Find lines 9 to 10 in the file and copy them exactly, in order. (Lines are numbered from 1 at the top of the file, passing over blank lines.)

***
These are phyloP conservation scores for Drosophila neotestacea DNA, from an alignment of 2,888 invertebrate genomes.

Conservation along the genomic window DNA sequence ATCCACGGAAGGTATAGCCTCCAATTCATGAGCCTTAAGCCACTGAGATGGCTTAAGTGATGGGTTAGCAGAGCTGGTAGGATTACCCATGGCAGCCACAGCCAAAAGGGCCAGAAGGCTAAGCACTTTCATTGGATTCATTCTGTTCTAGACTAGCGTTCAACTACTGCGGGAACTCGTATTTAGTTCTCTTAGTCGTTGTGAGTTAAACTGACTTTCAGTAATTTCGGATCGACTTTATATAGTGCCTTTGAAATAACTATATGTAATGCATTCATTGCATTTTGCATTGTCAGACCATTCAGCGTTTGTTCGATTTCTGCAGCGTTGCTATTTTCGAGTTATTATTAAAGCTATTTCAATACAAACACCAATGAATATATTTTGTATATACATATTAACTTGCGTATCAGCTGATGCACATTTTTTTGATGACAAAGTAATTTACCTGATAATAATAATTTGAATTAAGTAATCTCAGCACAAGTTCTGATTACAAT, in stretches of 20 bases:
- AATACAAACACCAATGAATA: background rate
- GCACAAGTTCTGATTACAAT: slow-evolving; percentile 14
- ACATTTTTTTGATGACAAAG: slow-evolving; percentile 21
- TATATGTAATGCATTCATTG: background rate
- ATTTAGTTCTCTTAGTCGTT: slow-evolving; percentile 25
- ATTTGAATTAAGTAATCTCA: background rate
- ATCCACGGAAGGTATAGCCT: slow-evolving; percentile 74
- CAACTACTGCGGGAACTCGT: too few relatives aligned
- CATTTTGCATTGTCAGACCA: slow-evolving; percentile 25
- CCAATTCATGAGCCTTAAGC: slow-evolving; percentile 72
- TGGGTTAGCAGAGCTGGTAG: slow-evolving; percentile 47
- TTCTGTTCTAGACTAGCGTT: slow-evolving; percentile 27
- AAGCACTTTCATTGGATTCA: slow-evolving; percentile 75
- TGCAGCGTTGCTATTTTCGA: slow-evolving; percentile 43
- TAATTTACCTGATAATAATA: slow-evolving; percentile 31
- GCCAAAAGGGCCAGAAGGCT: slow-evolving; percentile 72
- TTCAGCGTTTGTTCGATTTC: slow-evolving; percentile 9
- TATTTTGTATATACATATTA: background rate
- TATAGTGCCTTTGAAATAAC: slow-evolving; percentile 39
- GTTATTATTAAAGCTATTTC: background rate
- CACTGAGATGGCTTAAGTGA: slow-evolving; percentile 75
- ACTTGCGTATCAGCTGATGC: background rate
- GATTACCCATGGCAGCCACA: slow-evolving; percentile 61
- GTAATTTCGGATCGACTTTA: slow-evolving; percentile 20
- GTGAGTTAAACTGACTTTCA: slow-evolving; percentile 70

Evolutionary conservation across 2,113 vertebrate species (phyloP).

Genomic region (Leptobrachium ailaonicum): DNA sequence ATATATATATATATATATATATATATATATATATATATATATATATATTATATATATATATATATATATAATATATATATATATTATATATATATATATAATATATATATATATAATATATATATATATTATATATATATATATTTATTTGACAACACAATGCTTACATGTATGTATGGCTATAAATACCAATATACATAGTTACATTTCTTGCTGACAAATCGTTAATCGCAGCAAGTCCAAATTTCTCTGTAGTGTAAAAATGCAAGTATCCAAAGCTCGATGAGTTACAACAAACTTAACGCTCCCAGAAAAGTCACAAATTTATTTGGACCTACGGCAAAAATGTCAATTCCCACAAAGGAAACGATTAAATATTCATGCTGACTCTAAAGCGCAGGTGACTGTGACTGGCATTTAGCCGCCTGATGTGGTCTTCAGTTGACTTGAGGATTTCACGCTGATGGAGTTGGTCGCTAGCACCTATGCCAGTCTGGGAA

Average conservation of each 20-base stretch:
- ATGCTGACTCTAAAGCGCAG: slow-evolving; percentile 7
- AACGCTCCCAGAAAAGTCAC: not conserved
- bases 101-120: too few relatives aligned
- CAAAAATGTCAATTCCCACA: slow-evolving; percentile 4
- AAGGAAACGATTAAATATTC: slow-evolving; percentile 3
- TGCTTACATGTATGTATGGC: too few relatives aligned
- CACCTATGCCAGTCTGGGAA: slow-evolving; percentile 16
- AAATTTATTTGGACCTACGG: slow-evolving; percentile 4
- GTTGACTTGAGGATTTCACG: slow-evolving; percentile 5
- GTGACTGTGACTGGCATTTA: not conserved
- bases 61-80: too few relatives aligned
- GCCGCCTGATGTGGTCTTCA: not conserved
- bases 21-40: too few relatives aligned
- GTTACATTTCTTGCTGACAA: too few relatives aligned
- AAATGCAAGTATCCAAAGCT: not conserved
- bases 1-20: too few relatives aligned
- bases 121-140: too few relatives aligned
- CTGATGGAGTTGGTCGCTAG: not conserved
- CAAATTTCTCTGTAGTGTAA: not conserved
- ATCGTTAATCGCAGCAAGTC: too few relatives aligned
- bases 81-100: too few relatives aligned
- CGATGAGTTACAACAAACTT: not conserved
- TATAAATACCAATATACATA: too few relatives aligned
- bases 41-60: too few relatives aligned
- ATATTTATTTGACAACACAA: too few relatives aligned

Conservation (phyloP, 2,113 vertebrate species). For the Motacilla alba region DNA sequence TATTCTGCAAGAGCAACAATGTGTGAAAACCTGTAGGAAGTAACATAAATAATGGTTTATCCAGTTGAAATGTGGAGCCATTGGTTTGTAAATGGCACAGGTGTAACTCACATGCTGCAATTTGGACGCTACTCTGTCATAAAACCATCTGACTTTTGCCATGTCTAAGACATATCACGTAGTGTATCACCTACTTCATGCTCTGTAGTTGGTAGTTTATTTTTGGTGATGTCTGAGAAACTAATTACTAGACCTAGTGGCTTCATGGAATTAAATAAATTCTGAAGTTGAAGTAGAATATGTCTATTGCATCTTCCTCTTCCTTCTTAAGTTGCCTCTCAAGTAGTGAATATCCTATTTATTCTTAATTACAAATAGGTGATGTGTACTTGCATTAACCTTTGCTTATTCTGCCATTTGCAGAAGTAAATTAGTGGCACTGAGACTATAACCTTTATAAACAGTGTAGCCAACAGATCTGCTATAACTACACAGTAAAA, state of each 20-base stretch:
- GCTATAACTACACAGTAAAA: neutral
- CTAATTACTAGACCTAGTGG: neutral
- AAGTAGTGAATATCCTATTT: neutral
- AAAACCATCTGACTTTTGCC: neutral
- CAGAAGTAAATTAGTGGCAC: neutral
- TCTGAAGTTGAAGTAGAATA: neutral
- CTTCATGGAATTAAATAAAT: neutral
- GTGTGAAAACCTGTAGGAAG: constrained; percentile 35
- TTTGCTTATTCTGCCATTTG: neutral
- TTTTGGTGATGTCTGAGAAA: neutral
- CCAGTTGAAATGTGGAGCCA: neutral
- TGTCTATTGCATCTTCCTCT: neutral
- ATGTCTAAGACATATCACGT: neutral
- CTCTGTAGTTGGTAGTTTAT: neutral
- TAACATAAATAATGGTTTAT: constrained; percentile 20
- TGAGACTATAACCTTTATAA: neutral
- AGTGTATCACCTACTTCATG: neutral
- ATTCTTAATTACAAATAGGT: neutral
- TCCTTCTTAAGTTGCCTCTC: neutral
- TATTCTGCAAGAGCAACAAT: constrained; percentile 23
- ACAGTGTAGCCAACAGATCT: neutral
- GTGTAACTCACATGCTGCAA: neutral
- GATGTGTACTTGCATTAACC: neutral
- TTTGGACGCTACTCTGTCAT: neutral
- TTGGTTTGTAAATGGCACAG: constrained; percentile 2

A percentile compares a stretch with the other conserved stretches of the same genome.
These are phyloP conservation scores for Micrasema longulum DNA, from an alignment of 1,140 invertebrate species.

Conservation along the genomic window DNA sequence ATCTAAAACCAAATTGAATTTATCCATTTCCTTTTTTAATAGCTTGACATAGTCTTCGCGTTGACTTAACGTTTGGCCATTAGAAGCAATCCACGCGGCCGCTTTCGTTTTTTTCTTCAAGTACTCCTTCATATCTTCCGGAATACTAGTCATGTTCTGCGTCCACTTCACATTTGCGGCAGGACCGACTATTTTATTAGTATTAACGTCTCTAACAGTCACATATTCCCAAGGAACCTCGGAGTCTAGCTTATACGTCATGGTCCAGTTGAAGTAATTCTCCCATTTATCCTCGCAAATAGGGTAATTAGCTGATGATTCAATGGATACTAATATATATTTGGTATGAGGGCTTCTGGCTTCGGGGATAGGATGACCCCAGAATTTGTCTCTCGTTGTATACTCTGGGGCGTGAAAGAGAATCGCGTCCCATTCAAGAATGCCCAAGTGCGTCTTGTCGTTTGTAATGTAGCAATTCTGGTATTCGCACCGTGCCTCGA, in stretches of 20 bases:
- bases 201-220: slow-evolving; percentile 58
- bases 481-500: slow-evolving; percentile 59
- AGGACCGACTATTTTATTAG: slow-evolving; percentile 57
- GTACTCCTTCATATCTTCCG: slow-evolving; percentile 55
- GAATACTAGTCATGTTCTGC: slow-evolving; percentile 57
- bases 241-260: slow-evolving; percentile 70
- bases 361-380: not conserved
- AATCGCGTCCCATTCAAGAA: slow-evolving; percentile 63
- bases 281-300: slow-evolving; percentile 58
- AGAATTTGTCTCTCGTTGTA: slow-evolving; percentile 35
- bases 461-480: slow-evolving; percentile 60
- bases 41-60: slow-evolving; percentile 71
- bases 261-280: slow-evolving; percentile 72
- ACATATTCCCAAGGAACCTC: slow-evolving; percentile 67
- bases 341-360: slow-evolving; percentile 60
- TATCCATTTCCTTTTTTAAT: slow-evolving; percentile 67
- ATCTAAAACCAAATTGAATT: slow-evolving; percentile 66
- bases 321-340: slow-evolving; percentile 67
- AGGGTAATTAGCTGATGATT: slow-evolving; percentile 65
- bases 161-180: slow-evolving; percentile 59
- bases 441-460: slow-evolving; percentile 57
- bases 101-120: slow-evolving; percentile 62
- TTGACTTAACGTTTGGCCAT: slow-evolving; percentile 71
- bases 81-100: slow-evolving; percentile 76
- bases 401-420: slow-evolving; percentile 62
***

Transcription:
- ATCCACGGAAGGTATAGCCT: slow-evolving; percentile 74
- CAACTACTGCGGGAACTCGT: too few relatives aligned